Sit Lamar Miller (at Seattle): Now, I know it may be tough to bench Miller, but cut me some slack here: finding a relevant running back to bench in today's landscape is like finding something that tastes good on an Applebee's menu. Good luck.

Miller's got a tough one this week, though. Seattle's an above-average team at stopping the run, allowing just a 30.5% Success Rate (percentage of positive expected points runs) to opposing running backs this year. And they've been a lot better over their last three games. They faced two poor rushing offenses in the Colts and the Giants, but they also held Todd Gurley to just 43 yards rushing.

What might be most important here with Miller, though, is game script. The game is in Seattle, and the Texans are 5.5-point underdogs. If the game flow is negative for the Texans, then Miller will need to buoy his numbers a bit as a receiver. But the Seahawks have actually allowed the fewest receptions to running backs this year.

The one thing that should give Miller owners some optimism is that tackle Duane Brown ended his holdout this week. He'll surely have an impact. But I'm not optimistic about Miller's overall ceiling this week, especially considering he's only hit a high ceiling once this season, and it came against a bad Tennessee defense.

Start Dion Lewis (vs. Los Angeles): Lewis has basically become Mike Gillislee in the Patriots' offense over the last two weeks, out-snapping him 43% to 19% in Week 6 and 35% to 18% in Week 7. During this time, Lewis has tallied 24 rushing attempts, and he's got two goal-line carries to Gillislee's one. All of this is to say that, while the Patriots' backfield can be confusing at times, all signs point to Lewis having a role in this offense.

And he's got a good matchup against the Chargers this week. Los Angeles has been stronger of late defensively (read: playing to their actual ability), but on a per-play basis, they've been the second-least efficient team at stopping the run when adjusted for strength of schedule. Or, at least, according to our metrics. And they've given up the second-highest Success Rate, so it's not as though that efficiency is being built by long, unsustainable runs.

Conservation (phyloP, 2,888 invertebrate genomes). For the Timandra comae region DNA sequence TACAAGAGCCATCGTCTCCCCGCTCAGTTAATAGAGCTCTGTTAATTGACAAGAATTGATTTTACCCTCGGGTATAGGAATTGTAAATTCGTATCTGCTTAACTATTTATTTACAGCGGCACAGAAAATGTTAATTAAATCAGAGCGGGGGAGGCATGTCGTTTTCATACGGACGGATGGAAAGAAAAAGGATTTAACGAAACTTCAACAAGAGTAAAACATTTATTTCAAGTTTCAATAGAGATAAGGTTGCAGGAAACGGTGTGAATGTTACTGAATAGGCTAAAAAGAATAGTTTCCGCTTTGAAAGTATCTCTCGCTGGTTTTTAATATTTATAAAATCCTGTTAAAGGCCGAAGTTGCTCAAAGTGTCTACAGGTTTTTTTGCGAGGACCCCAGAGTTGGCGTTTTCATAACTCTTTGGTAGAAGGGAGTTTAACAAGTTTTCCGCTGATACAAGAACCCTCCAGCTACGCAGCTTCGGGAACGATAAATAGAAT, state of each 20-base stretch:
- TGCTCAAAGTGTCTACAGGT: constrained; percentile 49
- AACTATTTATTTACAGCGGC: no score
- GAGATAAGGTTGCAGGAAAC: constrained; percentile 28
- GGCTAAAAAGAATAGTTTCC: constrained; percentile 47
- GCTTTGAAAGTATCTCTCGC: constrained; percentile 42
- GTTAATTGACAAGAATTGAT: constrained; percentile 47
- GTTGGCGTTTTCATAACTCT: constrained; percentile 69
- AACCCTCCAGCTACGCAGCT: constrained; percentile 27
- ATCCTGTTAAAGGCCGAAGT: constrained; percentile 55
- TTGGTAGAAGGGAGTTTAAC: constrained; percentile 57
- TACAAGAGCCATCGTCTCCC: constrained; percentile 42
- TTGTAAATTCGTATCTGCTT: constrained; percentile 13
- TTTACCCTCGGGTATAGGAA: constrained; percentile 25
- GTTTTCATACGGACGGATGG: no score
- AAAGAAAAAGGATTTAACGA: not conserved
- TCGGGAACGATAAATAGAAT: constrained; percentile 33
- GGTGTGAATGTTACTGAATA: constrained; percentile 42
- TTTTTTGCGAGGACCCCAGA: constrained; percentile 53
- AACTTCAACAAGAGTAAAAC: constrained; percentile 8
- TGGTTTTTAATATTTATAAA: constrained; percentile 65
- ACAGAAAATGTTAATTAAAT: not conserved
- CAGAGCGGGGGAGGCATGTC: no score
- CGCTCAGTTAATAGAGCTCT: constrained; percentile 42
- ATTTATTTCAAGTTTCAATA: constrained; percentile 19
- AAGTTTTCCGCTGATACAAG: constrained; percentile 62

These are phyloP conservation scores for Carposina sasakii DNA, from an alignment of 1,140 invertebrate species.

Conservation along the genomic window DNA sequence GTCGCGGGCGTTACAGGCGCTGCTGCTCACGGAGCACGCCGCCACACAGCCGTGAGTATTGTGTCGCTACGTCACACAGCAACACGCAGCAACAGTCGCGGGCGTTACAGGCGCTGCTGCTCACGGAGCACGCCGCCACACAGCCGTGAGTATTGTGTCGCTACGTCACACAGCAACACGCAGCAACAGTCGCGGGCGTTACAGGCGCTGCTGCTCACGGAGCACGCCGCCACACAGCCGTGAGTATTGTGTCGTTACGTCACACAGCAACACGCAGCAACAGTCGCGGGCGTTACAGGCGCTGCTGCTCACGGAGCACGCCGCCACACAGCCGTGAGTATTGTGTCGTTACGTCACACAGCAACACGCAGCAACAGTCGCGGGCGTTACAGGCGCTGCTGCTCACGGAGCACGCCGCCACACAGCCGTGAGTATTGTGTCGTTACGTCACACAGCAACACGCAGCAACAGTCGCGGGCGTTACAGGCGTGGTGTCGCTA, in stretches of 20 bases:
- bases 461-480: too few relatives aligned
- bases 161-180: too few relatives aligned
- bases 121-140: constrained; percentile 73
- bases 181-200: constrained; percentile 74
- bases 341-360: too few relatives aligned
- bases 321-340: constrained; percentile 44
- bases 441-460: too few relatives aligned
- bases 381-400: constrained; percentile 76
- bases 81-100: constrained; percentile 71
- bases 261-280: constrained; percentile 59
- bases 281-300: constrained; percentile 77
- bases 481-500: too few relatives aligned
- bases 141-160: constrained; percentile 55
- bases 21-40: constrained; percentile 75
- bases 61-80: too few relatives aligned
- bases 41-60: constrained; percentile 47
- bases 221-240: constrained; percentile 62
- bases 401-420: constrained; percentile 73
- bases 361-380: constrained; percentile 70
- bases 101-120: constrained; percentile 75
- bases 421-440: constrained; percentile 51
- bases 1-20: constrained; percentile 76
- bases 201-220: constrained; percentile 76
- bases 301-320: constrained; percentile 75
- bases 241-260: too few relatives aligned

The Patriots are, of course, favorites in the contest, so a positive script could be in store for Lewis. That makes him a solid play this week, especially given all the bye weeks.

Sit C.J. Anderson (at Kansas City): Anderson's been a dud in three of his last four games, and he's seen 10 or fewer carries in each of those down contests. Like most running backs, when a team's winning, there's more production at the position. And when they're not, it's tougher to produce. That's really what we're seeing with Anderson: in Denver's three wins this year, he's averaged about 22 carries, 98 rushing yards, and a third of a rushing touchdown per game. In losses, those numbers are 9, 32, and 0.

Will the Broncos win this week? They obviously could, but it won't be easy. They're going to be in Kansas City as 7.5-point underdogs in a game with a low 43-point over/under. Vegas isn't everything, but things aren't exactly looking up for a Denver victory. And that'll hurt Anderson tremendously.

Start Marlon Mack (deeper play, at Cincinnati): Mack played more snaps than Frank Gore last week in a game that got out of hand, but that's also a big reason he's attractive here in Week 8. As I noted earlier, Cincinnati is a huge favorite over Indianapolis. Mack, the team's pass-catching back (he saw six targets last week), could (and should, because he's objectively better) be on the field a good bit in this one. Cincinnati ranks ninth in running back receptions allowed this year, as well, even though they've had their bye -- meaning, they've played one fewer game than a lot of teams. In PPR formats, Mack should actually provide a decent floor this week.

Other running backs to start: Matt Forte (vs. Atlanta), Chris Thompson (vs. Dallas)
Other running backs to sit: Isaiah Crowell (vs. Minnesota), Mike Gillislee (vs. Los Angeles)

Wide Receiver

Start Pierre Garcon (at Philadelphia): As I talked about in my 15 Transactions column this week, Garcon's got a trio of tough matchups upcoming after this week, so he's kind of a sell candidate right now in fantasy football. Touchdown regression should eventually hit (he hasn't scored this year despite having 38 receptions), but the schedule itself is pretty rough.

This week, though, things aren't so bad. Philadelphia has been a fantastic pass funnel defense for opposing offenses this year, having faced a 2.50 drop-back-to-run ratio. That's by far -- by far -- the highest ratio a defense has faced in football this year. That means teams are going to throw the ball on them, especially given that the secondary has been banged up since Ronald Darby's Week 1 injury.

Now, Darby may return this week, but that's no certainty. If he doesn't, Garcon's in a fantastic spot, as he'll probably be lined up a good bit against Jalen Mills. On the year, per Pro Football Focus, Mills has allowed more receptions than any other cornerback in the league. That's good news for Garcon.

Sit T.Y. Hilton (at Cincinnati): Though Hilton's easily the best receiver -- and player -- in this Colts' offense right now, he's given you a wide receiver performance above WR46 in PPR formats just twice this year. One of those good games came against Cleveland's bottom-ranked secondary, and the other against San Francisco's. And it took a 60-plus yard play in each of those contests to rank higher than, again, WR46.